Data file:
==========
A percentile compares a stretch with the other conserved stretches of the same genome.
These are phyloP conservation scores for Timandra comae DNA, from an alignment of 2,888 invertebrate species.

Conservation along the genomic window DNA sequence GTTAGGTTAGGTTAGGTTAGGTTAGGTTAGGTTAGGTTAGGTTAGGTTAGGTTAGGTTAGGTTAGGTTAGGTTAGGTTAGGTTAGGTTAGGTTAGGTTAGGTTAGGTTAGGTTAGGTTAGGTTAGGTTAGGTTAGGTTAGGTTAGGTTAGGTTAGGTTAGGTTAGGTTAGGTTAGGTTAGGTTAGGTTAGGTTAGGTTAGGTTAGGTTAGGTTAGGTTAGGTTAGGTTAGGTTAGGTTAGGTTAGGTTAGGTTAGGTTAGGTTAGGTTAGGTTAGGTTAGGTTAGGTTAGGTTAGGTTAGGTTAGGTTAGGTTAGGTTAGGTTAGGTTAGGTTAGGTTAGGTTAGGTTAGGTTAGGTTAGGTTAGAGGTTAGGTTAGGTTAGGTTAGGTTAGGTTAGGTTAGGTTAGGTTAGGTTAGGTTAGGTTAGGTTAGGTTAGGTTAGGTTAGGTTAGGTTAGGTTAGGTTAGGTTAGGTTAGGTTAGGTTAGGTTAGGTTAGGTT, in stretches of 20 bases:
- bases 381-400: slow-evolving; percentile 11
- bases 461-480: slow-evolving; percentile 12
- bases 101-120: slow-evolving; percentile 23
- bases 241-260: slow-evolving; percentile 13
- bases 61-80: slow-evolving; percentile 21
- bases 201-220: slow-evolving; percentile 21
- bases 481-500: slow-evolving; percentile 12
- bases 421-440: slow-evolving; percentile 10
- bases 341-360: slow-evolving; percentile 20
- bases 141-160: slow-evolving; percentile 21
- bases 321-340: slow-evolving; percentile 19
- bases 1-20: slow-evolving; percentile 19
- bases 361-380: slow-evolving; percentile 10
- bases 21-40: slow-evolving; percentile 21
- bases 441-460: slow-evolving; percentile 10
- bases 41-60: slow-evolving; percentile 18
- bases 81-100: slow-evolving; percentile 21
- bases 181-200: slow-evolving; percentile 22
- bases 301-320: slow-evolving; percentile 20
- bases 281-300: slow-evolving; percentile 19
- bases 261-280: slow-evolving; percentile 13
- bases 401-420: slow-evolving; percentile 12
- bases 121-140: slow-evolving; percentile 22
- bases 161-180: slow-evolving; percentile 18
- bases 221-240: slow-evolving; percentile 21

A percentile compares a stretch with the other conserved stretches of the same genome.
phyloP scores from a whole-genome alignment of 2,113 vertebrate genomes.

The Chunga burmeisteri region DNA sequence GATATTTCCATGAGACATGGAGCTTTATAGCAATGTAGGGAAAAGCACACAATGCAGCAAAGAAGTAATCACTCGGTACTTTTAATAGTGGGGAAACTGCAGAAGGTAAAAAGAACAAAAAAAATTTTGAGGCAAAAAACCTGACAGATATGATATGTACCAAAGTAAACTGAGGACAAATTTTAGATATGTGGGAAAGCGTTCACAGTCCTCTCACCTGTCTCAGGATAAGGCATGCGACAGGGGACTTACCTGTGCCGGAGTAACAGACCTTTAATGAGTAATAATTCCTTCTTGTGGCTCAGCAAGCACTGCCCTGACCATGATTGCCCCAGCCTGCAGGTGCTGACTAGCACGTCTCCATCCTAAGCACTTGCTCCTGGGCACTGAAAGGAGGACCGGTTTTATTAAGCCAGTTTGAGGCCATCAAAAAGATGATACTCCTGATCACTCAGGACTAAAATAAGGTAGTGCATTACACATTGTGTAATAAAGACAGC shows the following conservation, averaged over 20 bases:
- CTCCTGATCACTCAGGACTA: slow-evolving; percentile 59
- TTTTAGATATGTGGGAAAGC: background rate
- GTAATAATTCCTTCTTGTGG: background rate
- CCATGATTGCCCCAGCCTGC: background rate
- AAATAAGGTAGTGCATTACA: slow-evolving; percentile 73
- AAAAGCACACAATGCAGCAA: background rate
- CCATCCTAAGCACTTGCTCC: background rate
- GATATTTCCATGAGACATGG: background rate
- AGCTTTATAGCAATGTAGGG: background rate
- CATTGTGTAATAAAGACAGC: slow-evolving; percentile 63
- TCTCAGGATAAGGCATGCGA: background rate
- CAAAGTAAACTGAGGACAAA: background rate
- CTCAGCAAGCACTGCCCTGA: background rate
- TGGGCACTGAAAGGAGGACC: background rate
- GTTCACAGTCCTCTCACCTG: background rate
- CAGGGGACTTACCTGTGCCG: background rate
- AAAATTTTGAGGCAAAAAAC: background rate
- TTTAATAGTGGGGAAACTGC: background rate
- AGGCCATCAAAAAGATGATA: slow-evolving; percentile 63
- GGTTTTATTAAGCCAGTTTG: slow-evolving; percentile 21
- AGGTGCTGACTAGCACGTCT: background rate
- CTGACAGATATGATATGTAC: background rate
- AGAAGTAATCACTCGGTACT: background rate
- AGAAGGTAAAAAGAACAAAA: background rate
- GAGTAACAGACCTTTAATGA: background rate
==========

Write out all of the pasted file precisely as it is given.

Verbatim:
A percentile compares a stretch with the other conserved stretches of the same genome.
These are phyloP conservation scores for Timandra comae DNA, from an alignment of 2,888 invertebrate species.

Conservation along the genomic window DNA sequence GTTAGGTTAGGTTAGGTTAGGTTAGGTTAGGTTAGGTTAGGTTAGGTTAGGTTAGGTTAGGTTAGGTTAGGTTAGGTTAGGTTAGGTTAGGTTAGGTTAGGTTAGGTTAGGTTAGGTTAGGTTAGGTTAGGTTAGGTTAGGTTAGGTTAGGTTAGGTTAGGTTAGGTTAGGTTAGGTTAGGTTAGGTTAGGTTAGGTTAGGTTAGGTTAGGTTAGGTTAGGTTAGGTTAGGTTAGGTTAGGTTAGGTTAGGTTAGGTTAGGTTAGGTTAGGTTAGGTTAGGTTAGGTTAGGTTAGGTTAGGTTAGGTTAGGTTAGGTTAGGTTAGGTTAGGTTAGGTTAGGTTAGGTTAGGTTAGGTTAGGTTAGAGGTTAGGTTAGGTTAGGTTAGGTTAGGTTAGGTTAGGTTAGGTTAGGTTAGGTTAGGTTAGGTTAGGTTAGGTTAGGTTAGGTTAGGTTAGGTTAGGTTAGGTTAGGTTAGGTTAGGTTAGGTTAGGTTAGGTT, in stretches of 20 bases:
- bases 381-400: slow-evolving; percentile 11
- bases 461-480: slow-evolving; percentile 12
- bases 101-120: slow-evolving; percentile 23
- bases 241-260: slow-evolving; percentile 13
- bases 61-80: slow-evolving; percentile 21
- bases 201-220: slow-evolving; percentile 21
- bases 481-500: slow-evolving; percentile 12
- bases 421-440: slow-evolving; percentile 10
- bases 341-360: slow-evolving; percentile 20
- bases 141-160: slow-evolving; percentile 21
- bases 321-340: slow-evolving; percentile 19
- bases 1-20: slow-evolving; percentile 19
- bases 361-380: slow-evolving; percentile 10
- bases 21-40: slow-evolving; percentile 21
- bases 441-460: slow-evolving; percentile 10
- bases 41-60: slow-evolving; percentile 18
- bases 81-100: slow-evolving; percentile 21
- bases 181-200: slow-evolving; percentile 22
- bases 301-320: slow-evolving; percentile 20
- bases 281-300: slow-evolving; percentile 19
- bases 261-280: slow-evolving; percentile 13
- bases 401-420: slow-evolving; percentile 12
- bases 121-140: slow-evolving; percentile 22
- bases 161-180: slow-evolving; percentile 18
- bases 221-240: slow-evolving; percentile 21

A percentile compares a stretch with the other conserved stretches of the same genome.
phyloP scores from a whole-genome alignment of 2,113 vertebrate genomes.

The Chunga burmeisteri region DNA sequence GATATTTCCATGAGACATGGAGCTTTATAGCAATGTAGGGAAAAGCACACAATGCAGCAAAGAAGTAATCACTCGGTACTTTTAATAGTGGGGAAACTGCAGAAGGTAAAAAGAACAAAAAAAATTTTGAGGCAAAAAACCTGACAGATATGATATGTACCAAAGTAAACTGAGGACAAATTTTAGATATGTGGGAAAGCGTTCACAGTCCTCTCACCTGTCTCAGGATAAGGCATGCGACAGGGGACTTACCTGTGCCGGAGTAACAGACCTTTAATGAGTAATAATTCCTTCTTGTGGCTCAGCAAGCACTGCCCTGACCATGATTGCCCCAGCCTGCAGGTGCTGACTAGCACGTCTCCATCCTAAGCACTTGCTCCTGGGCACTGAAAGGAGGACCGGTTTTATTAAGCCAGTTTGAGGCCATCAAAAAGATGATACTCCTGATCACTCAGGACTAAAATAAGGTAGTGCATTACACATTGTGTAATAAAGACAGC shows the following conservation, averaged over 20 bases:
- CTCCTGATCACTCAGGACTA: slow-evolving; percentile 59
- TTTTAGATATGTGGGAAAGC: background rate
- GTAATAATTCCTTCTTGTGG: background rate
- CCATGATTGCCCCAGCCTGC: background rate
- AAATAAGGTAGTGCATTACA: slow-evolving; percentile 73
- AAAAGCACACAATGCAGCAA: background rate
- CCATCCTAAGCACTTGCTCC: background rate
- GATATTTCCATGAGACATGG: background rate
- AGCTTTATAGCAATGTAGGG: background rate
- CATTGTGTAATAAAGACAGC: slow-evolving; percentile 63
- TCTCAGGATAAGGCATGCGA: background rate
- CAAAGTAAACTGAGGACAAA: background rate
- CTCAGCAAGCACTGCCCTGA: background rate
- TGGGCACTGAAAGGAGGACC: background rate
- GTTCACAGTCCTCTCACCTG: background rate
- CAGGGGACTTACCTGTGCCG: background rate
- AAAATTTTGAGGCAAAAAAC: background rate
- TTTAATAGTGGGGAAACTGC: background rate
- AGGCCATCAAAAAGATGATA: slow-evolving; percentile 63
- GGTTTTATTAAGCCAGTTTG: slow-evolving; percentile 21
- AGGTGCTGACTAGCACGTCT: background rate
- CTGACAGATATGATATGTAC: background rate
- AGAAGTAATCACTCGGTACT: background rate
- AGAAGGTAAAAAGAACAAAA: background rate
- GAGTAACAGACCTTTAATGA: background rate